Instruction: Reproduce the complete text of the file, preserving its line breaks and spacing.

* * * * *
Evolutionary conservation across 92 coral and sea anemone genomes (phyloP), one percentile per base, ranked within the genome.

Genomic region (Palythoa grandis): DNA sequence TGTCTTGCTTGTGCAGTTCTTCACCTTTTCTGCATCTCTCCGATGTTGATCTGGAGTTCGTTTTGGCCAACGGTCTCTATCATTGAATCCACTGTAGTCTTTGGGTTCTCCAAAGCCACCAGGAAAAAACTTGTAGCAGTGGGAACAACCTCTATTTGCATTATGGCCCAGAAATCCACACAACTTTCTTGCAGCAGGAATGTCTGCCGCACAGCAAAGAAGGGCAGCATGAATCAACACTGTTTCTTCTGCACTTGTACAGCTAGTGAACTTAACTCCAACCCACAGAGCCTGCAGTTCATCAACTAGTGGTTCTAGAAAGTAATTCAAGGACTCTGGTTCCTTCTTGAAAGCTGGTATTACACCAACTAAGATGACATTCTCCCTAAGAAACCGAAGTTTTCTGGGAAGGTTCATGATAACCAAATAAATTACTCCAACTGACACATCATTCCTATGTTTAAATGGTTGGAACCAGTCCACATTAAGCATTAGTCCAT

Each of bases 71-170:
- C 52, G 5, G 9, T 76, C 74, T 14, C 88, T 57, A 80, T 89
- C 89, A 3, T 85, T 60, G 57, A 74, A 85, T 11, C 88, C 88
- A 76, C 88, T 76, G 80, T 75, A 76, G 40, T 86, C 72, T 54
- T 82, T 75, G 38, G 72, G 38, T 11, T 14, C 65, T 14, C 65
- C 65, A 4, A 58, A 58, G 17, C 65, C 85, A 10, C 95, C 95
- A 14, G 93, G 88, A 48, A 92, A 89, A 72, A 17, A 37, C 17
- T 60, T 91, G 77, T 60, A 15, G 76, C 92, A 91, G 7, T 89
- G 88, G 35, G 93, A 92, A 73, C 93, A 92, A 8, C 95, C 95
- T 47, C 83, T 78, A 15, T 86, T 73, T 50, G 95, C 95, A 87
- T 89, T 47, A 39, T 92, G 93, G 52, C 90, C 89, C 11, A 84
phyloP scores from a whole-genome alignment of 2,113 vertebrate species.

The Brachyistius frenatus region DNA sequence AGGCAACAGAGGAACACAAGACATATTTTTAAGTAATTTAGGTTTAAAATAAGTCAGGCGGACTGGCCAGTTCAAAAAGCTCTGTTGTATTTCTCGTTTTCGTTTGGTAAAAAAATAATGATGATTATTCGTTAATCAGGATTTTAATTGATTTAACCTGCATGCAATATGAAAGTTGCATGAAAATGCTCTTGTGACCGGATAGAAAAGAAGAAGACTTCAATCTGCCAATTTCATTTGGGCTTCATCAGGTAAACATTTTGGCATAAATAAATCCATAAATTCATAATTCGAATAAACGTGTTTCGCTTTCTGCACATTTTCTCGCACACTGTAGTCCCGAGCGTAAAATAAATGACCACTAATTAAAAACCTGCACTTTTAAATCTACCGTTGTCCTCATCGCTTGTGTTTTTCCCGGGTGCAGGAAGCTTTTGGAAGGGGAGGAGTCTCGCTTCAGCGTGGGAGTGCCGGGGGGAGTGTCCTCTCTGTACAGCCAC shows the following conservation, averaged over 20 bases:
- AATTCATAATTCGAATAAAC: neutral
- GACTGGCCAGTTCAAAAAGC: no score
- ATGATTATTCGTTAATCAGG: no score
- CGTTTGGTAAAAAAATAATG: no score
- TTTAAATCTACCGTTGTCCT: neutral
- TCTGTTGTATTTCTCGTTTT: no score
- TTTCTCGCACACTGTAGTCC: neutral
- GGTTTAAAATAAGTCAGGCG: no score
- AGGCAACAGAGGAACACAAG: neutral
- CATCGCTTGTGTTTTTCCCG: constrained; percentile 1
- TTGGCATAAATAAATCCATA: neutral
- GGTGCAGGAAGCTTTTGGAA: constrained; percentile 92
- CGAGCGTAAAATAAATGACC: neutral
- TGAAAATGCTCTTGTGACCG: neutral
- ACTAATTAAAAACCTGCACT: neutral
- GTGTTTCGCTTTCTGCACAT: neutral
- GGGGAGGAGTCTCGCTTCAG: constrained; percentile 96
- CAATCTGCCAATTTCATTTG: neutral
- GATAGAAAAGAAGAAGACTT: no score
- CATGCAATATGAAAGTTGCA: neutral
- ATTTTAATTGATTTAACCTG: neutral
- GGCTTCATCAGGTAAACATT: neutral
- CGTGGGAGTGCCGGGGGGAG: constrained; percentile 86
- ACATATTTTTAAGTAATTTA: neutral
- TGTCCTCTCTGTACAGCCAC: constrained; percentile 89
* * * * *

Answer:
Evolutionary conservation across 92 coral and sea anemone genomes (phyloP), one percentile per base, ranked within the genome.

Genomic region (Palythoa grandis): DNA sequence TGTCTTGCTTGTGCAGTTCTTCACCTTTTCTGCATCTCTCCGATGTTGATCTGGAGTTCGTTTTGGCCAACGGTCTCTATCATTGAATCCACTGTAGTCTTTGGGTTCTCCAAAGCCACCAGGAAAAAACTTGTAGCAGTGGGAACAACCTCTATTTGCATTATGGCCCAGAAATCCACACAACTTTCTTGCAGCAGGAATGTCTGCCGCACAGCAAAGAAGGGCAGCATGAATCAACACTGTTTCTTCTGCACTTGTACAGCTAGTGAACTTAACTCCAACCCACAGAGCCTGCAGTTCATCAACTAGTGGTTCTAGAAAGTAATTCAAGGACTCTGGTTCCTTCTTGAAAGCTGGTATTACACCAACTAAGATGACATTCTCCCTAAGAAACCGAAGTTTTCTGGGAAGGTTCATGATAACCAAATAAATTACTCCAACTGACACATCATTCCTATGTTTAAATGGTTGGAACCAGTCCACATTAAGCATTAGTCCAT

Each of bases 71-170:
- C 52, G 5, G 9, T 76, C 74, T 14, C 88, T 57, A 80, T 89
- C 89, A 3, T 85, T 60, G 57, A 74, A 85, T 11, C 88, C 88
- A 76, C 88, T 76, G 80, T 75, A 76, G 40, T 86, C 72, T 54
- T 82, T 75, G 38, G 72, G 38, T 11, T 14, C 65, T 14, C 65
- C 65, A 4, A 58, A 58, G 17, C 65, C 85, A 10, C 95, C 95
- A 14, G 93, G 88, A 48, A 92, A 89, A 72, A 17, A 37, C 17
- T 60, T 91, G 77, T 60, A 15, G 76, C 92, A 91, G 7, T 89
- G 88, G 35, G 93, A 92, A 73, C 93, A 92, A 8, C 95, C 95
- T 47, C 83, T 78, A 15, T 86, T 73, T 50, G 95, C 95, A 87
- T 89, T 47, A 39, T 92, G 93, G 52, C 90, C 89, C 11, A 84
phyloP scores from a whole-genome alignment of 2,113 vertebrate species.

The Brachyistius frenatus region DNA sequence AGGCAACAGAGGAACACAAGACATATTTTTAAGTAATTTAGGTTTAAAATAAGTCAGGCGGACTGGCCAGTTCAAAAAGCTCTGTTGTATTTCTCGTTTTCGTTTGGTAAAAAAATAATGATGATTATTCGTTAATCAGGATTTTAATTGATTTAACCTGCATGCAATATGAAAGTTGCATGAAAATGCTCTTGTGACCGGATAGAAAAGAAGAAGACTTCAATCTGCCAATTTCATTTGGGCTTCATCAGGTAAACATTTTGGCATAAATAAATCCATAAATTCATAATTCGAATAAACGTGTTTCGCTTTCTGCACATTTTCTCGCACACTGTAGTCCCGAGCGTAAAATAAATGACCACTAATTAAAAACCTGCACTTTTAAATCTACCGTTGTCCTCATCGCTTGTGTTTTTCCCGGGTGCAGGAAGCTTTTGGAAGGGGAGGAGTCTCGCTTCAGCGTGGGAGTGCCGGGGGGAGTGTCCTCTCTGTACAGCCAC shows the following conservation, averaged over 20 bases:
- AATTCATAATTCGAATAAAC: neutral
- GACTGGCCAGTTCAAAAAGC: no score
- ATGATTATTCGTTAATCAGG: no score
- CGTTTGGTAAAAAAATAATG: no score
- TTTAAATCTACCGTTGTCCT: neutral
- TCTGTTGTATTTCTCGTTTT: no score
- TTTCTCGCACACTGTAGTCC: neutral
- GGTTTAAAATAAGTCAGGCG: no score
- AGGCAACAGAGGAACACAAG: neutral
- CATCGCTTGTGTTTTTCCCG: constrained; percentile 1
- TTGGCATAAATAAATCCATA: neutral
- GGTGCAGGAAGCTTTTGGAA: constrained; percentile 92
- CGAGCGTAAAATAAATGACC: neutral
- TGAAAATGCTCTTGTGACCG: neutral
- ACTAATTAAAAACCTGCACT: neutral
- GTGTTTCGCTTTCTGCACAT: neutral
- GGGGAGGAGTCTCGCTTCAG: constrained; percentile 96
- CAATCTGCCAATTTCATTTG: neutral
- GATAGAAAAGAAGAAGACTT: no score
- CATGCAATATGAAAGTTGCA: neutral
- ATTTTAATTGATTTAACCTG: neutral
- GGCTTCATCAGGTAAACATT: neutral
- CGTGGGAGTGCCGGGGGGAG: constrained; percentile 86
- ACATATTTTTAAGTAATTTA: neutral
- TGTCCTCTCTGTACAGCCAC: constrained; percentile 89